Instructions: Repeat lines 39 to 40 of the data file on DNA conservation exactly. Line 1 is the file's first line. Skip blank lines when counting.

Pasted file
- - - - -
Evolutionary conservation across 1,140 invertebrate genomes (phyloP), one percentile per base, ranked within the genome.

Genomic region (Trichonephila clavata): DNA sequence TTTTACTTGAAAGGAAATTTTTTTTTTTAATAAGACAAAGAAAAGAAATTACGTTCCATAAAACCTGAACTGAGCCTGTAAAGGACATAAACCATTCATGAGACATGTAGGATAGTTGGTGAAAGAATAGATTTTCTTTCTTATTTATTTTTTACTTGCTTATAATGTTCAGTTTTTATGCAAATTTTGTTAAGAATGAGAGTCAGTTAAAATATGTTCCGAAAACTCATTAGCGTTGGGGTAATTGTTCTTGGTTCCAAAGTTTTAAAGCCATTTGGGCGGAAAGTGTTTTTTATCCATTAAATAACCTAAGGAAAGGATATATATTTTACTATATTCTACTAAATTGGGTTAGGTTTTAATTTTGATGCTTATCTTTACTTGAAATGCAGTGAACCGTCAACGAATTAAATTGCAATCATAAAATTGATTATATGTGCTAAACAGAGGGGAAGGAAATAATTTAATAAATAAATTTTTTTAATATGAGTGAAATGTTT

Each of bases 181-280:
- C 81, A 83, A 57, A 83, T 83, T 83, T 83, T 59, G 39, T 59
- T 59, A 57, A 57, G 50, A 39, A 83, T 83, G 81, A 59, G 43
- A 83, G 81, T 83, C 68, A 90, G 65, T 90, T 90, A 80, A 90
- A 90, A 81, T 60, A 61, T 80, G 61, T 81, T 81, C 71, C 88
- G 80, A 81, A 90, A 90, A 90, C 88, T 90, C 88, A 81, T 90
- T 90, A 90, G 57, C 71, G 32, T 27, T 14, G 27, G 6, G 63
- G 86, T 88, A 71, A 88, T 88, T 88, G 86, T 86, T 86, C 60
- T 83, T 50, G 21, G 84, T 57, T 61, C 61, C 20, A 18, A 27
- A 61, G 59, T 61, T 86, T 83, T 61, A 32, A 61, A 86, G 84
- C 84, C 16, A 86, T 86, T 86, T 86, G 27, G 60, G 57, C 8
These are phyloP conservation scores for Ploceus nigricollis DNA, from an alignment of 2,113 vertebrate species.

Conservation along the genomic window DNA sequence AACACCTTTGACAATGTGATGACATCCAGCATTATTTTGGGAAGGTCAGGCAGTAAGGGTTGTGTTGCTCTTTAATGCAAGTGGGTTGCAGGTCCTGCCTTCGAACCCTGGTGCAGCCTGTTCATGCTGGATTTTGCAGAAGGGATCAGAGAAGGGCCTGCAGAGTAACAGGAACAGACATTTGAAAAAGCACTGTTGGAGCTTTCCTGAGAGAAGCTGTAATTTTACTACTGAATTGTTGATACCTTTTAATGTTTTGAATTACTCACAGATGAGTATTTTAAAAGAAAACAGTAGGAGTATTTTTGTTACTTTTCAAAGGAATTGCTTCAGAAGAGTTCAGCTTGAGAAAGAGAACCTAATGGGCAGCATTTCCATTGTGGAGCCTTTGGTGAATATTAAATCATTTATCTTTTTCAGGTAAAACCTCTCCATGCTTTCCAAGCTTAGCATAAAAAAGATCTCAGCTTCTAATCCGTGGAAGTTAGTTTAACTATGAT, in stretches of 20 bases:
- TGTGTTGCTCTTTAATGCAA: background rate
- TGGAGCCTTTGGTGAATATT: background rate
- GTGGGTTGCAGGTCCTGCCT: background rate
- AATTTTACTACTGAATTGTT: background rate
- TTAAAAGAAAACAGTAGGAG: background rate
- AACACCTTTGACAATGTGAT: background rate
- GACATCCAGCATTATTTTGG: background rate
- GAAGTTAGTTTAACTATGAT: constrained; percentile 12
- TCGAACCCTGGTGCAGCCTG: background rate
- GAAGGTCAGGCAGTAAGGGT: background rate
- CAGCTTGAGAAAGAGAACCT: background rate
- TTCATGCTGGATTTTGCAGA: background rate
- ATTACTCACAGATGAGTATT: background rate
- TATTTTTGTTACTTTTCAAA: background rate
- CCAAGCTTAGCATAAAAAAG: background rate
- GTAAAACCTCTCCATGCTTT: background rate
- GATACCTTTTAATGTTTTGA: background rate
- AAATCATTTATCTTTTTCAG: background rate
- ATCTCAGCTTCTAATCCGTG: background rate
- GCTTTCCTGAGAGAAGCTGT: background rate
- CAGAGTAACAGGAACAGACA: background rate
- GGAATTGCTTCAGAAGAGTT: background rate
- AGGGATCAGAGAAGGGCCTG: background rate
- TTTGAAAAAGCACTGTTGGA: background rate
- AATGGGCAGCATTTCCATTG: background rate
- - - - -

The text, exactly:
- TTTGAAAAAGCACTGTTGGA: background rate
- AATGGGCAGCATTTCCATTG: background rate